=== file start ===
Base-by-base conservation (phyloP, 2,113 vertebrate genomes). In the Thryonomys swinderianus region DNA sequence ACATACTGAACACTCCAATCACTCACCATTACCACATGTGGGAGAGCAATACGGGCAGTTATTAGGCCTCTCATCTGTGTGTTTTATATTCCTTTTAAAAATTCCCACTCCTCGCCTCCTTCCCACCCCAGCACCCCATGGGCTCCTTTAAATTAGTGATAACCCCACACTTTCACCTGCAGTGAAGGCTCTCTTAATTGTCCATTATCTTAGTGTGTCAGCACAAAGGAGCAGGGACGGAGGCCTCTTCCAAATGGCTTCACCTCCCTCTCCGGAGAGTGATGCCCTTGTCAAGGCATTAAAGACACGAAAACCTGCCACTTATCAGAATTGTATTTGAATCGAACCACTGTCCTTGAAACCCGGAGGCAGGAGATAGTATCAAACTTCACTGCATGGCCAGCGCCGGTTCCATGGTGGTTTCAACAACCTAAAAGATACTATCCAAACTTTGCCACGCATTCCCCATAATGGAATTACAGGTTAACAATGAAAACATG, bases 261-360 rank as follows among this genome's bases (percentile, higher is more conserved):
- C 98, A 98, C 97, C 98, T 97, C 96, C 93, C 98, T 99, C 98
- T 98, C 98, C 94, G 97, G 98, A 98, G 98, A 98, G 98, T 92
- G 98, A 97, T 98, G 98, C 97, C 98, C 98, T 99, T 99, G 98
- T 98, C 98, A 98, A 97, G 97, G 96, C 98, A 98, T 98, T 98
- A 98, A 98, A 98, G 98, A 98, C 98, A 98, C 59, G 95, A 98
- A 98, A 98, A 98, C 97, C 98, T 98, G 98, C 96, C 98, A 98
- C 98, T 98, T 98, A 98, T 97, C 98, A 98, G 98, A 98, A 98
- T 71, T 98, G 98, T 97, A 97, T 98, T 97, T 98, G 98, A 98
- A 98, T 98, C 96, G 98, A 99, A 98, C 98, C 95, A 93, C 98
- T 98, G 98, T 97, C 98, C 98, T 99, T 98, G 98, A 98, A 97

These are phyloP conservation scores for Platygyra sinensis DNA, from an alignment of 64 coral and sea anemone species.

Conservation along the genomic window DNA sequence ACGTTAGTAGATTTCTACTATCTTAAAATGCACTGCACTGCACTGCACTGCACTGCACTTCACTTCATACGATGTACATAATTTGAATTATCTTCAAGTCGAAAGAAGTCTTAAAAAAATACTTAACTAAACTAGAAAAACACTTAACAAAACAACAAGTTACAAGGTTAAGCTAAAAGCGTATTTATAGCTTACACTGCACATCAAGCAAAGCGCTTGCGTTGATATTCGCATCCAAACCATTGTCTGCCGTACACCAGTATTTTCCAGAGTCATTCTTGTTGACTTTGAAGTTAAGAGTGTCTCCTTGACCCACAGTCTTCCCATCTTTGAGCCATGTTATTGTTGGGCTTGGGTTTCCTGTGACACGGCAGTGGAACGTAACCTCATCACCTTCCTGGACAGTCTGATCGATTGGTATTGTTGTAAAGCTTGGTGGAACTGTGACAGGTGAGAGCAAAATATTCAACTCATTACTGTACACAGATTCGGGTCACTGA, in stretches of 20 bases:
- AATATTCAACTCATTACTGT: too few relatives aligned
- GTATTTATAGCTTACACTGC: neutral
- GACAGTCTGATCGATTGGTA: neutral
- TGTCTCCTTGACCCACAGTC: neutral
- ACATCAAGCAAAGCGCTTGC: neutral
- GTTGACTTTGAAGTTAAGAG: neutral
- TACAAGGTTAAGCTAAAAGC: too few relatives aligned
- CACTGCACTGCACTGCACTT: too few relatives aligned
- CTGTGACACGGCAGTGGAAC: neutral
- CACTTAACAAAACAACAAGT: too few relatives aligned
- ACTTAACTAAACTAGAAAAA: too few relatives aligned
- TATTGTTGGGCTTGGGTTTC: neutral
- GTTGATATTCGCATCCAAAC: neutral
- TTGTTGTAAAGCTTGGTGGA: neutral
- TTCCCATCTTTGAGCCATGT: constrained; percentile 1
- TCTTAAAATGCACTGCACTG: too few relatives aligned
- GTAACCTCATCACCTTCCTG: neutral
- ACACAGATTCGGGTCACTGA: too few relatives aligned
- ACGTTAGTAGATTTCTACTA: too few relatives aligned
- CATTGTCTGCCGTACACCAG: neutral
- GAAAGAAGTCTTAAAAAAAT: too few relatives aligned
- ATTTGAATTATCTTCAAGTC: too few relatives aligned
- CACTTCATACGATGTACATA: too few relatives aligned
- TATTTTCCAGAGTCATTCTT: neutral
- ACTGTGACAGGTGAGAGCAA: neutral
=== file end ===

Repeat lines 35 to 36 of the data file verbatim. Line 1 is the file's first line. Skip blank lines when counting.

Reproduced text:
- ATTTGAATTATCTTCAAGTC: too few relatives aligned
- CACTTCATACGATGTACATA: too few relatives aligned